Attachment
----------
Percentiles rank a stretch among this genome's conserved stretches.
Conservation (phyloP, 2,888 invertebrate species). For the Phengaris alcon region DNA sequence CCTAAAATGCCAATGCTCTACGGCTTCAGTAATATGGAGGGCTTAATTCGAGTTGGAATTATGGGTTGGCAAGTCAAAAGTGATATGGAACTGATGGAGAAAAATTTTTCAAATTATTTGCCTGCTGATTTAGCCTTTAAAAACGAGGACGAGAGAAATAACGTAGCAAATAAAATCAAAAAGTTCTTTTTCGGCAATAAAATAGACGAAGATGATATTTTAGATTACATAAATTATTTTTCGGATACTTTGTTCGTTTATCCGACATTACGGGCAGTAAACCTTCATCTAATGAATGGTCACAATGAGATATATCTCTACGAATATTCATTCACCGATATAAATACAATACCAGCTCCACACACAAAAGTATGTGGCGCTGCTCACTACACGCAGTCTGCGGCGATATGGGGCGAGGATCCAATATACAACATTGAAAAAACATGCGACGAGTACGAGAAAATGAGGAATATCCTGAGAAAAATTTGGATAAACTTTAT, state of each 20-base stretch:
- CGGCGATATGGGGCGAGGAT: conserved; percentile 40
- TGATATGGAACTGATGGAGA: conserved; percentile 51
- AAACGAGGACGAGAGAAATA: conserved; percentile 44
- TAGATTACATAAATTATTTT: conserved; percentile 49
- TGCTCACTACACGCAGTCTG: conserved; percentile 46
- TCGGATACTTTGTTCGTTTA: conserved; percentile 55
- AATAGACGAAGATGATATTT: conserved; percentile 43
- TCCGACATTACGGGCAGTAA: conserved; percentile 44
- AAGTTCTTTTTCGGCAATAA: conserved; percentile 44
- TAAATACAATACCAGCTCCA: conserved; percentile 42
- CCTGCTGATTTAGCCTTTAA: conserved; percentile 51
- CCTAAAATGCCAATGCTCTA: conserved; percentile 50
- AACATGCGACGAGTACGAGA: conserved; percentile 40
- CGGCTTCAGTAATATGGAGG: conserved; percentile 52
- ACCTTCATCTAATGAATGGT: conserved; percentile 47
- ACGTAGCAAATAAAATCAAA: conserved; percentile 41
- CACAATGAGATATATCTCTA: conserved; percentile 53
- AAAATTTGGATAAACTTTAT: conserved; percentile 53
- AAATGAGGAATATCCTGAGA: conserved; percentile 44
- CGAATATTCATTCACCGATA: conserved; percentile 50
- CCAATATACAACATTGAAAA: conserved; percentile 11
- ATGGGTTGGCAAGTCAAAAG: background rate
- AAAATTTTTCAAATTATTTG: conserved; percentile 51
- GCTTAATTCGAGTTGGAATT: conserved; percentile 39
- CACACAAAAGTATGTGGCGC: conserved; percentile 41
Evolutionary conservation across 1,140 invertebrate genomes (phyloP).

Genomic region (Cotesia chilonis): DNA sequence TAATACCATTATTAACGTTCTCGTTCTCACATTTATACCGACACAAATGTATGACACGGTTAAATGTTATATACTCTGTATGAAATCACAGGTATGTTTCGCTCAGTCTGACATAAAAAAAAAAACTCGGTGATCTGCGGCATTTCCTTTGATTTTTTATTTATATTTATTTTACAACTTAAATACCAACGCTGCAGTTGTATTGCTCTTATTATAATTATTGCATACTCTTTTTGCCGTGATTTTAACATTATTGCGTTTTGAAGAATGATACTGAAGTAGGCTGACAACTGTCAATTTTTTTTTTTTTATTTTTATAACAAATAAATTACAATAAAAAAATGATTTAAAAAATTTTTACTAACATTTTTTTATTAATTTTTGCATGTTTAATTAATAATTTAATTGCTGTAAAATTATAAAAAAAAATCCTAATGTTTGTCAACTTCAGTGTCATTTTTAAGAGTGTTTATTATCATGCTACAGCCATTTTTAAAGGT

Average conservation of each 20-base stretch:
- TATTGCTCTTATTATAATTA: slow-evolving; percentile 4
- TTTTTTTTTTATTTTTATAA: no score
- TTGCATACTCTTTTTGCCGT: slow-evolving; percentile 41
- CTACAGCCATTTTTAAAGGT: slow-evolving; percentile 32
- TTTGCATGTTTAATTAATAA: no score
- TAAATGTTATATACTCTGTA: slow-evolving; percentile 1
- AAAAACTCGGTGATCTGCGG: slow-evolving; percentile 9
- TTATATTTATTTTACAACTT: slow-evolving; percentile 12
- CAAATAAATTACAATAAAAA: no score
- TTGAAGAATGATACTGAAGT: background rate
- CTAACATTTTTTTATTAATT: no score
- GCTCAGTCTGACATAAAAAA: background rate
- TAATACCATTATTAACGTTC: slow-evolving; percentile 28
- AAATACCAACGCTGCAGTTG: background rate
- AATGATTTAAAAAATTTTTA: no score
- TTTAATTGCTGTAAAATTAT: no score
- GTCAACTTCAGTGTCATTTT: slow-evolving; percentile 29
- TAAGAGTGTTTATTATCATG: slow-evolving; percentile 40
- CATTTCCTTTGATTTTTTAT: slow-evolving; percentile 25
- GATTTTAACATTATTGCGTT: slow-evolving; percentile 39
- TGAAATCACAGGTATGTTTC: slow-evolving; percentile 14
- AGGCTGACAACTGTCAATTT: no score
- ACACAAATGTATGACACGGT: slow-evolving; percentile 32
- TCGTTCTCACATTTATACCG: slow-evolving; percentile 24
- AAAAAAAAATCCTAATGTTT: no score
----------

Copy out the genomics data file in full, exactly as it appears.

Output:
Percentiles rank a stretch among this genome's conserved stretches.
Conservation (phyloP, 2,888 invertebrate species). For the Phengaris alcon region DNA sequence CCTAAAATGCCAATGCTCTACGGCTTCAGTAATATGGAGGGCTTAATTCGAGTTGGAATTATGGGTTGGCAAGTCAAAAGTGATATGGAACTGATGGAGAAAAATTTTTCAAATTATTTGCCTGCTGATTTAGCCTTTAAAAACGAGGACGAGAGAAATAACGTAGCAAATAAAATCAAAAAGTTCTTTTTCGGCAATAAAATAGACGAAGATGATATTTTAGATTACATAAATTATTTTTCGGATACTTTGTTCGTTTATCCGACATTACGGGCAGTAAACCTTCATCTAATGAATGGTCACAATGAGATATATCTCTACGAATATTCATTCACCGATATAAATACAATACCAGCTCCACACACAAAAGTATGTGGCGCTGCTCACTACACGCAGTCTGCGGCGATATGGGGCGAGGATCCAATATACAACATTGAAAAAACATGCGACGAGTACGAGAAAATGAGGAATATCCTGAGAAAAATTTGGATAAACTTTAT, state of each 20-base stretch:
- CGGCGATATGGGGCGAGGAT: conserved; percentile 40
- TGATATGGAACTGATGGAGA: conserved; percentile 51
- AAACGAGGACGAGAGAAATA: conserved; percentile 44
- TAGATTACATAAATTATTTT: conserved; percentile 49
- TGCTCACTACACGCAGTCTG: conserved; percentile 46
- TCGGATACTTTGTTCGTTTA: conserved; percentile 55
- AATAGACGAAGATGATATTT: conserved; percentile 43
- TCCGACATTACGGGCAGTAA: conserved; percentile 44
- AAGTTCTTTTTCGGCAATAA: conserved; percentile 44
- TAAATACAATACCAGCTCCA: conserved; percentile 42
- CCTGCTGATTTAGCCTTTAA: conserved; percentile 51
- CCTAAAATGCCAATGCTCTA: conserved; percentile 50
- AACATGCGACGAGTACGAGA: conserved; percentile 40
- CGGCTTCAGTAATATGGAGG: conserved; percentile 52
- ACCTTCATCTAATGAATGGT: conserved; percentile 47
- ACGTAGCAAATAAAATCAAA: conserved; percentile 41
- CACAATGAGATATATCTCTA: conserved; percentile 53
- AAAATTTGGATAAACTTTAT: conserved; percentile 53
- AAATGAGGAATATCCTGAGA: conserved; percentile 44
- CGAATATTCATTCACCGATA: conserved; percentile 50
- CCAATATACAACATTGAAAA: conserved; percentile 11
- ATGGGTTGGCAAGTCAAAAG: background rate
- AAAATTTTTCAAATTATTTG: conserved; percentile 51
- GCTTAATTCGAGTTGGAATT: conserved; percentile 39
- CACACAAAAGTATGTGGCGC: conserved; percentile 41
Evolutionary conservation across 1,140 invertebrate genomes (phyloP).

Genomic region (Cotesia chilonis): DNA sequence TAATACCATTATTAACGTTCTCGTTCTCACATTTATACCGACACAAATGTATGACACGGTTAAATGTTATATACTCTGTATGAAATCACAGGTATGTTTCGCTCAGTCTGACATAAAAAAAAAAACTCGGTGATCTGCGGCATTTCCTTTGATTTTTTATTTATATTTATTTTACAACTTAAATACCAACGCTGCAGTTGTATTGCTCTTATTATAATTATTGCATACTCTTTTTGCCGTGATTTTAACATTATTGCGTTTTGAAGAATGATACTGAAGTAGGCTGACAACTGTCAATTTTTTTTTTTTTATTTTTATAACAAATAAATTACAATAAAAAAATGATTTAAAAAATTTTTACTAACATTTTTTTATTAATTTTTGCATGTTTAATTAATAATTTAATTGCTGTAAAATTATAAAAAAAAATCCTAATGTTTGTCAACTTCAGTGTCATTTTTAAGAGTGTTTATTATCATGCTACAGCCATTTTTAAAGGT

Average conservation of each 20-base stretch:
- TATTGCTCTTATTATAATTA: slow-evolving; percentile 4
- TTTTTTTTTTATTTTTATAA: no score
- TTGCATACTCTTTTTGCCGT: slow-evolving; percentile 41
- CTACAGCCATTTTTAAAGGT: slow-evolving; percentile 32
- TTTGCATGTTTAATTAATAA: no score
- TAAATGTTATATACTCTGTA: slow-evolving; percentile 1
- AAAAACTCGGTGATCTGCGG: slow-evolving; percentile 9
- TTATATTTATTTTACAACTT: slow-evolving; percentile 12
- CAAATAAATTACAATAAAAA: no score
- TTGAAGAATGATACTGAAGT: background rate
- CTAACATTTTTTTATTAATT: no score
- GCTCAGTCTGACATAAAAAA: background rate
- TAATACCATTATTAACGTTC: slow-evolving; percentile 28
- AAATACCAACGCTGCAGTTG: background rate
- AATGATTTAAAAAATTTTTA: no score
- TTTAATTGCTGTAAAATTAT: no score
- GTCAACTTCAGTGTCATTTT: slow-evolving; percentile 29
- TAAGAGTGTTTATTATCATG: slow-evolving; percentile 40
- CATTTCCTTTGATTTTTTAT: slow-evolving; percentile 25
- GATTTTAACATTATTGCGTT: slow-evolving; percentile 39
- TGAAATCACAGGTATGTTTC: slow-evolving; percentile 14
- AGGCTGACAACTGTCAATTT: no score
- ACACAAATGTATGACACGGT: slow-evolving; percentile 32
- TCGTTCTCACATTTATACCG: slow-evolving; percentile 24
- AAAAAAAAATCCTAATGTTT: no score